Enough of my journey, but Robert’s new book helped put a perspective n my life that I never had before. To rethink my life and smile. Best courage? (And I would love to know yours!) Saving a man’s life. It was just after AIDS was an epidemic. Everyone stood around yelling, “Someone do something!” when I came upon the scene, yet no one had done a thing. I never thought it was brave. Still don’t. But I did CPR with my mouth, as back then, that was the norm. After two rounds, the guy choked a breath. yes, I got an aids test after that. I called he hospital anonymously the next day, and the man was doing fine. No brain damage, whew! That was the scariest part as I fear he could have been brain damaged being out so long.

    OK, hoping to hear your courage stories and comments. GREAT interview!

  • Alex and Robert, thank you for this conversation. I just read about a trio of studies by Yale professor Victoria Briscoll that indicates female leaders talk less than male leaders at meetings because it jeopardizes their likeability, power, and effectiveness.

    See studies.

    To quote someone’s paraphrasing of the results from one study: “…research subjects were asked to assess hypothetical male and female CEO candidates –one who tends to express opinions in meetings and the other who tends to keep opinions to him/herself. The effects — the ratings by both male and female subjects — were troubling. The talkative male CEO candidate was rated as more suitable for leadership than the less talkative one on measures including whether or not the person should be hired, is entitled to power, and competence. BUT for the female CEO, the exact opposite pattern was seen. The female CEO candidate who withheld their opinions were rated more highly than the female candidate who tended to express their opinions.”

    I think women leaders need courage to deal with the potential stigma of being a female leader!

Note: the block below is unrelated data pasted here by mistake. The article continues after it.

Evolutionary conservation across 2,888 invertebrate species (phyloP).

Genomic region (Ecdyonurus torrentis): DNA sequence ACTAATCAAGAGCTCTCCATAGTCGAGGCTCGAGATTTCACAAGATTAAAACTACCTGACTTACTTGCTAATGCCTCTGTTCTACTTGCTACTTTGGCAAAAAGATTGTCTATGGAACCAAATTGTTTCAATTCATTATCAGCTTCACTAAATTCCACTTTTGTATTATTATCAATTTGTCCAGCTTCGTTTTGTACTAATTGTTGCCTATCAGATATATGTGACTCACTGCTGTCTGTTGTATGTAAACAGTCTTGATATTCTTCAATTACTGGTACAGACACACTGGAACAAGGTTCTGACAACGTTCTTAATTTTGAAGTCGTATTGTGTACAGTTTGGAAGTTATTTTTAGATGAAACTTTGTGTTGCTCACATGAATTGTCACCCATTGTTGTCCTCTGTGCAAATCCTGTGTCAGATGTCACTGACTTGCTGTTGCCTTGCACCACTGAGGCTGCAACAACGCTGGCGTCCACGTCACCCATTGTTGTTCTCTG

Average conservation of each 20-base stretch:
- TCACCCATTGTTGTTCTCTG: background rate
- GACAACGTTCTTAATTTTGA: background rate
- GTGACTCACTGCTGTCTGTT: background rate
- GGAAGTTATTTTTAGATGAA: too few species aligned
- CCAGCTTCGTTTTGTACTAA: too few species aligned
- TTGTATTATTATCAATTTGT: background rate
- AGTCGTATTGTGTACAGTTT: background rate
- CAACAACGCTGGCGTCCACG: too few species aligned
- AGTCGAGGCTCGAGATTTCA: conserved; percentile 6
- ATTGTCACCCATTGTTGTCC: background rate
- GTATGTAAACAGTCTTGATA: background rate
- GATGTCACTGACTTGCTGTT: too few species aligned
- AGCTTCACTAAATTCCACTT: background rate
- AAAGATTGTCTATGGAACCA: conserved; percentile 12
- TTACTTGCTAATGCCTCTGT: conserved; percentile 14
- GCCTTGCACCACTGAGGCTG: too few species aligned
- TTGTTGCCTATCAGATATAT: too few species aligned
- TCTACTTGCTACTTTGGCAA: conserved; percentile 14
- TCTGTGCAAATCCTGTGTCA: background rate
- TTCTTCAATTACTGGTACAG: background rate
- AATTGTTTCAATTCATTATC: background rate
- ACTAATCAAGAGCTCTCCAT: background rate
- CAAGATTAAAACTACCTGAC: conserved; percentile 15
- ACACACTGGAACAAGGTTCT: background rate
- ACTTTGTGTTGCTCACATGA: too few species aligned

• Alex and Robert,
    Thank you for shining a light on a topic that in my opinion needs to be better understood. Your interview is a great teaser to the book, and I look forward to reading it.

    It’s been my experience that many women are not taught about being courageous, and in fact, have not really thought about themselves as such. Since the promotion of your book, I have started asking people about what they think being courageous means, and I’m surprised at how many people (both men and women) have never given it any thought. When they did think about it, they mentioned things like “fighting cancer, war, and surviving the death of a child.” While these are definitely courageous, I was surprised that people didn’t think about entrepreneurship, relocating to another country, helping others, etc.

    I look forward to learning more and seeing more research on courage.

  • Judy Krings says:

    I really enjoyed your comments, Julie and Kimberley. Thanks for helping me add to a presentation I am giving to women in management this summer. And what powerful question to ask at the beginning of the meeting: “What does courageous mean for you? When were you courageous?” I can’t wait to see if anyone writes or speaks entrepreneurial-ship. Many thanks!